Kundhei is the name of the string puppets of Odisha.
They are made of light wood, and their skirts are long.
The puppeteer can move around with more ease because the puppets have more joints.
The strings are held together by a triangular prop.
The Odissi dance is prominently featured in Kundhei puppet shows.
Kathputli, a traditional string puppet from Rajasthan, derives its name from the Hindi terms for wood and doll, respectively, “Kath” and “putli.
The puppets wear colourful traditional Rajasthani clothing.
The presentation is accompanied by a dramatic folk music score, and the puppeteer’s finger is attached to the strings.
The absence of legs on the puppets is a defining characteristic.
Puppetry called “bommalattam” has its roots in Tamil Nadu.
It combines elements of rod puppetry and string puppetry.
The puppeteer wears an iron ring on his head that is attached to the strings.
With some standing up to 4.5 feet tall and weighing up to 10 kilogrammes, the Bommalattam puppets are the biggest and heaviest marionettes in India.
The four distinctive stages of the Bommalattam theatre are Vinayak Puja, Komali, Amanattam, and Pusenkanattam.
It is a traditional puppet show from Karnataka.
They are modelled after the many characters from the Yakshagana Theatres.
One noteworthy feature of this puppet is the use of more than one puppeteer to control the puppets.
Shadow puppetry has a long history in India and has been handed down through the generations.
Flat figures made of leather are used as shadow puppets.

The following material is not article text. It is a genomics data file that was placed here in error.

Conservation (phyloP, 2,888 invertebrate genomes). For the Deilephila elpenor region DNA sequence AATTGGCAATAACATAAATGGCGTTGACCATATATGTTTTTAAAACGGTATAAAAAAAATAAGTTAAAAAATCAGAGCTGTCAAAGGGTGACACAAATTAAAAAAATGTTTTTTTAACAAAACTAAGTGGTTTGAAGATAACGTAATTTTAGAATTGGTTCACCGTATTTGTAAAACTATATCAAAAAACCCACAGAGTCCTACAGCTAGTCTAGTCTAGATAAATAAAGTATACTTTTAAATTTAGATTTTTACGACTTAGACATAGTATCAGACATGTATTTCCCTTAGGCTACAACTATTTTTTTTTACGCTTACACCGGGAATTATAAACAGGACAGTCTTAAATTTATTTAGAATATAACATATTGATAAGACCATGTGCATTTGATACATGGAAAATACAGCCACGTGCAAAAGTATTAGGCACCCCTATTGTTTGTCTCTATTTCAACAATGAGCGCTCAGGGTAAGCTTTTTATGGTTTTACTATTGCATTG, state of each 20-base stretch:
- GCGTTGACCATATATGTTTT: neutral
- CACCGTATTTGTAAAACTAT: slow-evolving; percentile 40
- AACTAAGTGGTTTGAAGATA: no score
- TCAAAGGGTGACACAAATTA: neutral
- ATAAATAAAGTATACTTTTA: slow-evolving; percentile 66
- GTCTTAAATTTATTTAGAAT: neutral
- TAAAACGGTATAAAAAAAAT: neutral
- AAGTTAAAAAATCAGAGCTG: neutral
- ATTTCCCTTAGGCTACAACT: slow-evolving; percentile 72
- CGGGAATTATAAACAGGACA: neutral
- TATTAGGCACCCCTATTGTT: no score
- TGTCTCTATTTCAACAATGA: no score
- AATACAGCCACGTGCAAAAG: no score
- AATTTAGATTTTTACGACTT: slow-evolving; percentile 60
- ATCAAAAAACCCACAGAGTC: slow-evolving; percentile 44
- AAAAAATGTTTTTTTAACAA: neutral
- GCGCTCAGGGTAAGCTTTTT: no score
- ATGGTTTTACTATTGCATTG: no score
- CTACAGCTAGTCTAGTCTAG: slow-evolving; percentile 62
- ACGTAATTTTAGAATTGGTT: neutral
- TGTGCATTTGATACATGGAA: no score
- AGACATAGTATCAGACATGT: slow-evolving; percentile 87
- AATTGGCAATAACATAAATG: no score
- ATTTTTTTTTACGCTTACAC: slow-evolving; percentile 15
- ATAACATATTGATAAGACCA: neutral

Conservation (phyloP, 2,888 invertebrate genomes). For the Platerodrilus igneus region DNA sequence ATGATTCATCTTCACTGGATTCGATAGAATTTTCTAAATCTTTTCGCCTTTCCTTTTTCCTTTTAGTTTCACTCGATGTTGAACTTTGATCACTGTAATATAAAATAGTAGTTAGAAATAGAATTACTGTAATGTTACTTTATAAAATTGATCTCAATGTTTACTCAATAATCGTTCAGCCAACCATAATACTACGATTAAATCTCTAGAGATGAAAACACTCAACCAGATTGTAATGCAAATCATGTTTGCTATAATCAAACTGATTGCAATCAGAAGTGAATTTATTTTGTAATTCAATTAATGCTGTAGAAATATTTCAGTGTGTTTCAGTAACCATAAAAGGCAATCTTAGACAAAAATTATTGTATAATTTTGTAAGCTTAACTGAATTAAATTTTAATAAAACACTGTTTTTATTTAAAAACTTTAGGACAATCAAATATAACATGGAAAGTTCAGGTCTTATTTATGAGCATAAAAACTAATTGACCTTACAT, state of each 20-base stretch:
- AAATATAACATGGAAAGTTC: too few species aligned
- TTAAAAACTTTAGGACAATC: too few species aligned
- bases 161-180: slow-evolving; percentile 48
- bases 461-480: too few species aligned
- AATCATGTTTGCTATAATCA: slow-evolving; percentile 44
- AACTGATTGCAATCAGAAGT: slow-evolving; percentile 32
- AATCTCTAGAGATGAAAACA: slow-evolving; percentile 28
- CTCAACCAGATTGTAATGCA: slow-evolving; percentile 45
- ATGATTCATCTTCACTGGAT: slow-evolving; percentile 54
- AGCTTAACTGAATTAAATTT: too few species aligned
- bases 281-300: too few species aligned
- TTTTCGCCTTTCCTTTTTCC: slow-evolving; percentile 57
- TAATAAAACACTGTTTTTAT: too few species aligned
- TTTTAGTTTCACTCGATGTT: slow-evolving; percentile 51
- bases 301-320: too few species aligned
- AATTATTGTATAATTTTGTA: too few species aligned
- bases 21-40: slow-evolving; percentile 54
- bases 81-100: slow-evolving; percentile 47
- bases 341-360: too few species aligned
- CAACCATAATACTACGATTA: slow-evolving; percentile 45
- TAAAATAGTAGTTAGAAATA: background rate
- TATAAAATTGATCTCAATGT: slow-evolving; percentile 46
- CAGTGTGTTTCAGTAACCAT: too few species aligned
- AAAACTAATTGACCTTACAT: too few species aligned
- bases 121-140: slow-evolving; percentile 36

The miniatures are painted identically on both sides of the leather.
On a white screen, puppets are positioned, and light is flashed on them from behind to cast a shadow.
The figurines are altered such that the silhouettes they produce on the white screen tell a compelling story.
Shadow puppet tradition is still prevalent in Tamil Nadu, Kerala, Andhra Pradesh, Karnataka, and Odisha.
a few well-known examples of shadow puppetry:
It is the renowned shadow theatre of Karnataka.
A distinctive feature of Togalu Gombayetta puppets is the variation in puppet size based on social rank, with enormous puppets portraying monarchs and religious leaders and smaller puppets representing the underprivileged and slaves.
This style of shadow puppetry is the most dramatic, and it’s very well-liked in Odisha.
The puppets made of deer skin are posed in dramatic and bold.
Since they don’t have any joints, learning this art is very challenging.
It is common to employ puppets that are not human, such trees and animals.
Because they have acquired in-depth instruction in their field, the Ravanchhaya artists are able to produce poetic and delicate theatrical narratives.
It is the shadow theatre of Andhra Pradesh.
With a classical musical background, the presentation focuses on legendary and holy stories from the Epics and Puranas.
The puppets have different colours on both sides and are larger.